The Psychology of a Crisis: Greece, the Euro and Denial
78% of Greek people want their country to stay in the eurozone, yet they have voted for parties who wish to annul the terms of their economic bailout. Rejecting the bailout and defaulting might be logical if they decided to return to the drachma and rebuild their economy through competitive devaluation as Iceland has done, but such strong attachment to the euro and a simultaneous rejection of the bailout terms seems at first glance to be logically inconsistent.
I am a psychologist, not an economist, but it seems that these are two contradictory positions simultaneously held in the minds of the suffering Greek people and in the leaders of their new anti-austerity parties. What is happening psychologically to allow intelligent people to hold mutually contradictory positions?
One view might be that they are not in fact contradictory and that the Greeks are playing a very smart poker game, taking a hard negotiating position to force a fragile eurozone to write down even more of their debt and slacken the demands for austerity. But a cardinal rule in negotiation is to understand your opposite number’s point of view and interests, and in doing so keep them in the discussions by ensuring that hope is not snuffed out. The headline of Germany’s influential Der Spiegel magazine this week – ‘Acropolis, Adieu. Why Greece must leave the Euro’, suggests that the Greeks have not followed this rule.
Negotiation is also more likely to fail to the extent that each side feels high anger and low compassion for the other, research from Columbia University showed[i]. The photographs of Angela Merkel and Wolfgang Schäuble in Nazi uniforms on the front pages of Greek newspapers, and the German tabloid characterization of the Greeks as feckless spongers suggests that the psychological basis for a successful conclusion of the negotiations does not exist.
So, if hard-headed, if risky, negotiation strategy does not lie behind the apparent lack of logic in the Greek electorate’s position, what does? The most obvious first answer is desperation and high stress. The Greek people are going through extreme hardship and psychological torment and severe stress triggers excess levels of key chemical messengers in the brain, particularly glutamate and noradrenaline, which if pushed beyond optimal levels interfere with thinking and memory functions. As anyone who has been severely stressed will testify, it is very difficult to think clearly when you are traumatized: this is because the parts of the brain which are most sensitive to excess chemical messengers are the prefrontal cortex – crucial for planning, inhibition and logical thinking – and the hippocampus, critical for laying down new memories.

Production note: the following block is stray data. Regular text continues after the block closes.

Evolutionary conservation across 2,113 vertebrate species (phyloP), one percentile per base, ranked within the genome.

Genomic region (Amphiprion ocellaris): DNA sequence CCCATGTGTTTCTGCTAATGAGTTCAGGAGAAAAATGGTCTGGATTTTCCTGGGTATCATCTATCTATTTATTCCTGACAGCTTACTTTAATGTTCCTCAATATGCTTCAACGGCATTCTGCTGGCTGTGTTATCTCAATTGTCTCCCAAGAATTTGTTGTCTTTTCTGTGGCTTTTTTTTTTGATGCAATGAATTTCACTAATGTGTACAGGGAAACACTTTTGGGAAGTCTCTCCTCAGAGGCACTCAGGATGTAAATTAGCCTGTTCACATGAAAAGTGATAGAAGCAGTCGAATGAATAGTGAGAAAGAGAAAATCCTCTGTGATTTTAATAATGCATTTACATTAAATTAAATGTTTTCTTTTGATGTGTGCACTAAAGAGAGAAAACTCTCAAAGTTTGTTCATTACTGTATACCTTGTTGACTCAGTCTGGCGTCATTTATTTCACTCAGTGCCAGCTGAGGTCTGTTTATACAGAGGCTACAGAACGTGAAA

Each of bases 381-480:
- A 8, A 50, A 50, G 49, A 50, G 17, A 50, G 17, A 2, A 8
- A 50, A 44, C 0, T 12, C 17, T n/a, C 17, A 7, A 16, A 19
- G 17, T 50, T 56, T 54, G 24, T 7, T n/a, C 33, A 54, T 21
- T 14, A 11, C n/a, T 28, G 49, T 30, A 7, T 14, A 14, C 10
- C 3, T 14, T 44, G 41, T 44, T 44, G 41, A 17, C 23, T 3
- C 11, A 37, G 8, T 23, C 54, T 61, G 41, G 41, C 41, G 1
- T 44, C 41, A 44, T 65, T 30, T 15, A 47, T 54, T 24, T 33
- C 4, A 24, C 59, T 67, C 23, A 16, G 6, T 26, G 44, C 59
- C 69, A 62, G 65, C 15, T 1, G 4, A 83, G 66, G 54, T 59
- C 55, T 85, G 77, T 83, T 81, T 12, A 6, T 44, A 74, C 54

Another player in the psychology of the euro crisis is denial. Denial is a fundamental human defense mechanism without which we could not function properly. We go about our everyday lives, mostly oblivious to the fact that we will die – this is thanks to denial, a very useful strategy for stopping us feeling that everything we do is futile against the backcloth of eternity. Some people respond to a cancer diagnosis, for instance, with subtle forms of denial, and for some this can be a psychologically healthy response, provided that it does not prevent them getting the right diagnosis and treatment at the same time.
There are three broad levels of denial. The first is denial of the implications of a threat – for instance you might accept that you have a likely-terminal cancer, but choose to focus your attention on the statistically small chance of a remission. If you use a second type called defensive denial, the threat of cancer penetrates your consciousness, but your mind shies away from it, refusing to engage with the implications, albeit that the reality of the threat lurks broodingly in your consciousness. The final type of denial is the most psychologically unhealthy, that is the denial of the reality. Some patients will simply not hear the fatal words the doctor tells them, perhaps denying that they were said at all.
The Greek voters doubtless – like all of us – are displaying mixtures of all three types of denial, but it seems that the leaders of some of their new parties who have sprung up may be displaying the last and most dangerous of the three types of denial – denial of the reality of the threat. In doing so, they may be luring a desperate population, in whom stress is taxing their ability for critical judgment, into a truly terrible folie-a-millions.
[i] Allred KG et al (1997) Organizational Behavior and Human Decision Processes
Volume 70, Issue 3, June 1997, Pages 175–187.